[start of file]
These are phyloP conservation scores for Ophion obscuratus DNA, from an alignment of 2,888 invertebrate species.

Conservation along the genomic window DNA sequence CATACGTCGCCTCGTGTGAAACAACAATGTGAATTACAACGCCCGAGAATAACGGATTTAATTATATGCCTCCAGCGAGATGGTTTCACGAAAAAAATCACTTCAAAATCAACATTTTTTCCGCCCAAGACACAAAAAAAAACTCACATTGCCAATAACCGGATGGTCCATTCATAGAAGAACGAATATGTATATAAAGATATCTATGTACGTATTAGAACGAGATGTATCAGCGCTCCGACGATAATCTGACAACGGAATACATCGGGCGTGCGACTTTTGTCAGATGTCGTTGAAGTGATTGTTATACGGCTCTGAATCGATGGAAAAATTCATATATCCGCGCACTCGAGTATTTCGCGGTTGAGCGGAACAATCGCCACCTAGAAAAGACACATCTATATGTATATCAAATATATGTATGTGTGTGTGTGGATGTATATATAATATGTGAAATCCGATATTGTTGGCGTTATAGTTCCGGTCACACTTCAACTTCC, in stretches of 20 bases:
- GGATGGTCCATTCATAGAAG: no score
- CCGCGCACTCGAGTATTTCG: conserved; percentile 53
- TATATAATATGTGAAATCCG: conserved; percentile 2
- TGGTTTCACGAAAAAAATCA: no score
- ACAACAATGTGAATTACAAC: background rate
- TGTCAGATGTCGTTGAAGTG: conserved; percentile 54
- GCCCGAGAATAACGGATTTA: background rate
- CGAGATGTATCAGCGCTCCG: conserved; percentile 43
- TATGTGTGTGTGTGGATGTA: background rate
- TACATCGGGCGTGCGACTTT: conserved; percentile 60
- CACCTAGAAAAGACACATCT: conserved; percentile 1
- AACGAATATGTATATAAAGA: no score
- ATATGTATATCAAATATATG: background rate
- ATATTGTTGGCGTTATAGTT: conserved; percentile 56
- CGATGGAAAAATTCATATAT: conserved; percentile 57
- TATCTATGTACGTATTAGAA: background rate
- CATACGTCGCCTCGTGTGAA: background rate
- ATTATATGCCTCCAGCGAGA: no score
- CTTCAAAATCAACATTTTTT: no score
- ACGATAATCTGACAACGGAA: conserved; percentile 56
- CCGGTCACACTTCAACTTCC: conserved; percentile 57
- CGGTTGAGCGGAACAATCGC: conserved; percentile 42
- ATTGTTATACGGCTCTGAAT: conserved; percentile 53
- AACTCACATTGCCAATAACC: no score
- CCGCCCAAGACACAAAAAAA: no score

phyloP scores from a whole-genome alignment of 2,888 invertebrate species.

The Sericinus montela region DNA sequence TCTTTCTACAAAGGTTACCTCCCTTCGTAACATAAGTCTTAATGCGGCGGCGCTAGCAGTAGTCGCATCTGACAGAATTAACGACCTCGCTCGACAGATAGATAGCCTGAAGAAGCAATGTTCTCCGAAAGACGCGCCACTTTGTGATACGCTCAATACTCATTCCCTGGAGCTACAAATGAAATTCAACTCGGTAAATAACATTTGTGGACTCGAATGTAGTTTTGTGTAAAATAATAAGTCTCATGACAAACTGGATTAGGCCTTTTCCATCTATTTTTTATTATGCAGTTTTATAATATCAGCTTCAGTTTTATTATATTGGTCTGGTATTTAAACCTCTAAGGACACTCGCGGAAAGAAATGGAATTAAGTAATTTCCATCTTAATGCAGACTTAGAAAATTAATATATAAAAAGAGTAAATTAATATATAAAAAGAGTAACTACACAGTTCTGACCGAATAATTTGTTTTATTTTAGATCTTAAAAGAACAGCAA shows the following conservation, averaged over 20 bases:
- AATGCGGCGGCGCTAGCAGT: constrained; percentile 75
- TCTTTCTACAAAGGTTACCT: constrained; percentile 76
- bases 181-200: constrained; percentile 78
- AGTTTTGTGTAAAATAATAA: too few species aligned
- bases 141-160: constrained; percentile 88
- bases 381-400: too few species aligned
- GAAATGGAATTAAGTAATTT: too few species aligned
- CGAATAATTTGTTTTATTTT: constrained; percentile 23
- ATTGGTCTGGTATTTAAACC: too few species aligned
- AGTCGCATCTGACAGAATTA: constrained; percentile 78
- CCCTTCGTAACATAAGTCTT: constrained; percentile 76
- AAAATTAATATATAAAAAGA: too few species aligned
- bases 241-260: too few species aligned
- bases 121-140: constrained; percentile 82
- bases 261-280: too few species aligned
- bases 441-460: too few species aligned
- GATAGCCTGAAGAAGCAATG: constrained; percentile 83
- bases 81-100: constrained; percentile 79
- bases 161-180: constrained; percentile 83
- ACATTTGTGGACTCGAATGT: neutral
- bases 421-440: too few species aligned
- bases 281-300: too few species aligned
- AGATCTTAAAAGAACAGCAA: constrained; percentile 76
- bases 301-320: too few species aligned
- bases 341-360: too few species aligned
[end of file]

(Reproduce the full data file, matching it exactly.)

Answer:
These are phyloP conservation scores for Ophion obscuratus DNA, from an alignment of 2,888 invertebrate species.

Conservation along the genomic window DNA sequence CATACGTCGCCTCGTGTGAAACAACAATGTGAATTACAACGCCCGAGAATAACGGATTTAATTATATGCCTCCAGCGAGATGGTTTCACGAAAAAAATCACTTCAAAATCAACATTTTTTCCGCCCAAGACACAAAAAAAAACTCACATTGCCAATAACCGGATGGTCCATTCATAGAAGAACGAATATGTATATAAAGATATCTATGTACGTATTAGAACGAGATGTATCAGCGCTCCGACGATAATCTGACAACGGAATACATCGGGCGTGCGACTTTTGTCAGATGTCGTTGAAGTGATTGTTATACGGCTCTGAATCGATGGAAAAATTCATATATCCGCGCACTCGAGTATTTCGCGGTTGAGCGGAACAATCGCCACCTAGAAAAGACACATCTATATGTATATCAAATATATGTATGTGTGTGTGTGGATGTATATATAATATGTGAAATCCGATATTGTTGGCGTTATAGTTCCGGTCACACTTCAACTTCC, in stretches of 20 bases:
- GGATGGTCCATTCATAGAAG: no score
- CCGCGCACTCGAGTATTTCG: conserved; percentile 53
- TATATAATATGTGAAATCCG: conserved; percentile 2
- TGGTTTCACGAAAAAAATCA: no score
- ACAACAATGTGAATTACAAC: background rate
- TGTCAGATGTCGTTGAAGTG: conserved; percentile 54
- GCCCGAGAATAACGGATTTA: background rate
- CGAGATGTATCAGCGCTCCG: conserved; percentile 43
- TATGTGTGTGTGTGGATGTA: background rate
- TACATCGGGCGTGCGACTTT: conserved; percentile 60
- CACCTAGAAAAGACACATCT: conserved; percentile 1
- AACGAATATGTATATAAAGA: no score
- ATATGTATATCAAATATATG: background rate
- ATATTGTTGGCGTTATAGTT: conserved; percentile 56
- CGATGGAAAAATTCATATAT: conserved; percentile 57
- TATCTATGTACGTATTAGAA: background rate
- CATACGTCGCCTCGTGTGAA: background rate
- ATTATATGCCTCCAGCGAGA: no score
- CTTCAAAATCAACATTTTTT: no score
- ACGATAATCTGACAACGGAA: conserved; percentile 56
- CCGGTCACACTTCAACTTCC: conserved; percentile 57
- CGGTTGAGCGGAACAATCGC: conserved; percentile 42
- ATTGTTATACGGCTCTGAAT: conserved; percentile 53
- AACTCACATTGCCAATAACC: no score
- CCGCCCAAGACACAAAAAAA: no score

phyloP scores from a whole-genome alignment of 2,888 invertebrate species.

The Sericinus montela region DNA sequence TCTTTCTACAAAGGTTACCTCCCTTCGTAACATAAGTCTTAATGCGGCGGCGCTAGCAGTAGTCGCATCTGACAGAATTAACGACCTCGCTCGACAGATAGATAGCCTGAAGAAGCAATGTTCTCCGAAAGACGCGCCACTTTGTGATACGCTCAATACTCATTCCCTGGAGCTACAAATGAAATTCAACTCGGTAAATAACATTTGTGGACTCGAATGTAGTTTTGTGTAAAATAATAAGTCTCATGACAAACTGGATTAGGCCTTTTCCATCTATTTTTTATTATGCAGTTTTATAATATCAGCTTCAGTTTTATTATATTGGTCTGGTATTTAAACCTCTAAGGACACTCGCGGAAAGAAATGGAATTAAGTAATTTCCATCTTAATGCAGACTTAGAAAATTAATATATAAAAAGAGTAAATTAATATATAAAAAGAGTAACTACACAGTTCTGACCGAATAATTTGTTTTATTTTAGATCTTAAAAGAACAGCAA shows the following conservation, averaged over 20 bases:
- AATGCGGCGGCGCTAGCAGT: constrained; percentile 75
- TCTTTCTACAAAGGTTACCT: constrained; percentile 76
- bases 181-200: constrained; percentile 78
- AGTTTTGTGTAAAATAATAA: too few species aligned
- bases 141-160: constrained; percentile 88
- bases 381-400: too few species aligned
- GAAATGGAATTAAGTAATTT: too few species aligned
- CGAATAATTTGTTTTATTTT: constrained; percentile 23
- ATTGGTCTGGTATTTAAACC: too few species aligned
- AGTCGCATCTGACAGAATTA: constrained; percentile 78
- CCCTTCGTAACATAAGTCTT: constrained; percentile 76
- AAAATTAATATATAAAAAGA: too few species aligned
- bases 241-260: too few species aligned
- bases 121-140: constrained; percentile 82
- bases 261-280: too few species aligned
- bases 441-460: too few species aligned
- GATAGCCTGAAGAAGCAATG: constrained; percentile 83
- bases 81-100: constrained; percentile 79
- bases 161-180: constrained; percentile 83
- ACATTTGTGGACTCGAATGT: neutral
- bases 421-440: too few species aligned
- bases 281-300: too few species aligned
- AGATCTTAAAAGAACAGCAA: constrained; percentile 76
- bases 301-320: too few species aligned
- bases 341-360: too few species aligned